Endothelial Monocyte-Activating Polypeptide II Mediates Macrophage Migration in the Development of Hyperoxia-Induced Lung Disease of Prematurity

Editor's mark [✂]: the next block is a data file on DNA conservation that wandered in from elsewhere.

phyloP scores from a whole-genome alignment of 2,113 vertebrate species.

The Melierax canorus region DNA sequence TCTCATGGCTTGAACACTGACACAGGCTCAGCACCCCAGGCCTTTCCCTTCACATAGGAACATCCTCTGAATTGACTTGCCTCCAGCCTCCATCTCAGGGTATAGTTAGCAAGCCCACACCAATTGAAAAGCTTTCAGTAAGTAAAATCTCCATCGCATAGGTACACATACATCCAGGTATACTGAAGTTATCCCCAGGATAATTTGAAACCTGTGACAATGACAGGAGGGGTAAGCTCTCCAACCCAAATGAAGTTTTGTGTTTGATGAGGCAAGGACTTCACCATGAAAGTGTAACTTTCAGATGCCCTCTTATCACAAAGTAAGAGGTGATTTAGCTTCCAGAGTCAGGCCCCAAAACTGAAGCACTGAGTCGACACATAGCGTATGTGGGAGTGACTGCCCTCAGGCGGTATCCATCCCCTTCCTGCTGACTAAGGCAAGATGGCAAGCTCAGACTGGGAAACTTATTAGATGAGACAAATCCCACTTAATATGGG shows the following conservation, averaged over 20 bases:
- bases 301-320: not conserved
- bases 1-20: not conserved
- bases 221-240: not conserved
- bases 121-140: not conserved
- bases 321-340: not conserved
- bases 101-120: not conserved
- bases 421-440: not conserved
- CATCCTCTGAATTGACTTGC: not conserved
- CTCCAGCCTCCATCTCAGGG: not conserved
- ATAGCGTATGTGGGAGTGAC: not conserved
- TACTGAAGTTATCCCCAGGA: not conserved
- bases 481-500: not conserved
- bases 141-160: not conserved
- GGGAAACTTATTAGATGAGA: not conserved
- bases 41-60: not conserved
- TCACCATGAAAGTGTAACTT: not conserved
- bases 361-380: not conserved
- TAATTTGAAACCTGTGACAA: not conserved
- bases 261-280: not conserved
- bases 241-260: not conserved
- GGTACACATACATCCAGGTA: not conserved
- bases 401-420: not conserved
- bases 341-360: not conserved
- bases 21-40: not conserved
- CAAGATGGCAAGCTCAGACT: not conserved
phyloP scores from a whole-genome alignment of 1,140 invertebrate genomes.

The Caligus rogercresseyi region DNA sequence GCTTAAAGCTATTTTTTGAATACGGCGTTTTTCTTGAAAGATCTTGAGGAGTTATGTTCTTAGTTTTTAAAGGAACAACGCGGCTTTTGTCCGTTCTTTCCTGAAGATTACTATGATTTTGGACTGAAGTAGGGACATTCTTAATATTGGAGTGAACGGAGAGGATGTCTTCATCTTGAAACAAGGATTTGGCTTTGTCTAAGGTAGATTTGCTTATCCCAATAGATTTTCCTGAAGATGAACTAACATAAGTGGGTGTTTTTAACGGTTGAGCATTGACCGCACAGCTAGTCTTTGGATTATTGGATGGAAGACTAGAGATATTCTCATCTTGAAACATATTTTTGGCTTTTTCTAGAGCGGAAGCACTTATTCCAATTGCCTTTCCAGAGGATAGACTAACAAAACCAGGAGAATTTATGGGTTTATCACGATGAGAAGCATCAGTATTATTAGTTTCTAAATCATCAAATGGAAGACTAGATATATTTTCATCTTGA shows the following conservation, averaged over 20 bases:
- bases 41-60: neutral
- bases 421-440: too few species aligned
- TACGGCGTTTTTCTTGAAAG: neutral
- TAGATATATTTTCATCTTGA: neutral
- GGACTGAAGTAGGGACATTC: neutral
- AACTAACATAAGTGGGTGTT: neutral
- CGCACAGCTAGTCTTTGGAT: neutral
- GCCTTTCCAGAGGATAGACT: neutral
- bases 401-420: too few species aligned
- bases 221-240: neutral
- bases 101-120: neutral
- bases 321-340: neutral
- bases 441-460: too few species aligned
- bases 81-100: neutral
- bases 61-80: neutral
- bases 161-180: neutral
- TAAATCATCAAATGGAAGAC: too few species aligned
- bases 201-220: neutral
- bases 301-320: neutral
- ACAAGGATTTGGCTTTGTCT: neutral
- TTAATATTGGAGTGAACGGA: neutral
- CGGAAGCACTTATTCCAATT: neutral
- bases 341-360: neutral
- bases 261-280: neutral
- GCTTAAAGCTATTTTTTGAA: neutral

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Myeloid cells are key factors in the progression of bronchopulmonary dysplasia (BPD) pathogenesis. Endothelial monocyte-activating polypeptide II (EMAP II) mediates myeloid cell trafficking. The origin and physiological mechanism by which EMAP II affects pathogenesis in BPD is unknown. The objective was to determine the functional consequences of elevated EMAP II levels in the pathogenesis of murine BPD and to investigate EMAP II neutralization as a therapeutic strategy. Three neonatal mouse models were used: (1) BPD (hyperoxia), (2) EMAP II delivery, and (3) BPD with neutralizing EMAP II antibody treatments. Chemokinic function of EMAP II and its neutralization were assessed by migration in vitro and in vivo. We determined the location of EMAP II by immunohistochemistry, pulmonary proinflammatory and chemotactic gene expression by quantitative polymerase chain reaction and immunoblotting, lung outcome by pulmonary function testing and histological analysis, and right ventricular hypertrophy by Fulton's Index. In BPD, EMAP II initially is a bronchial club-cell-specific protein-derived factor that later is expressed in galectin-3+ macrophages as BPD progresses. Continuous elevated expression corroborates with baboon and human BPD. Prolonged elevation of EMAP II levels recruits galectin-3+ macrophages, which is followed by an inflammatory state that resembles a severe BPD phenotype characterized by decreased pulmonary compliance, arrested alveolar development, and signs of pulmonary hypertension. In vivo pharmacological EMAP II inhibition suppressed proinflammatory genes Tnfa, Il6, and Il1b and chemotactic genes Ccl2 and Ccl9 and reversed the severe BPD phenotype. EMAP II is sufficient to induce macrophage recruitment, worsens BPD progression, and represents a targetable mechanism of BPD development.

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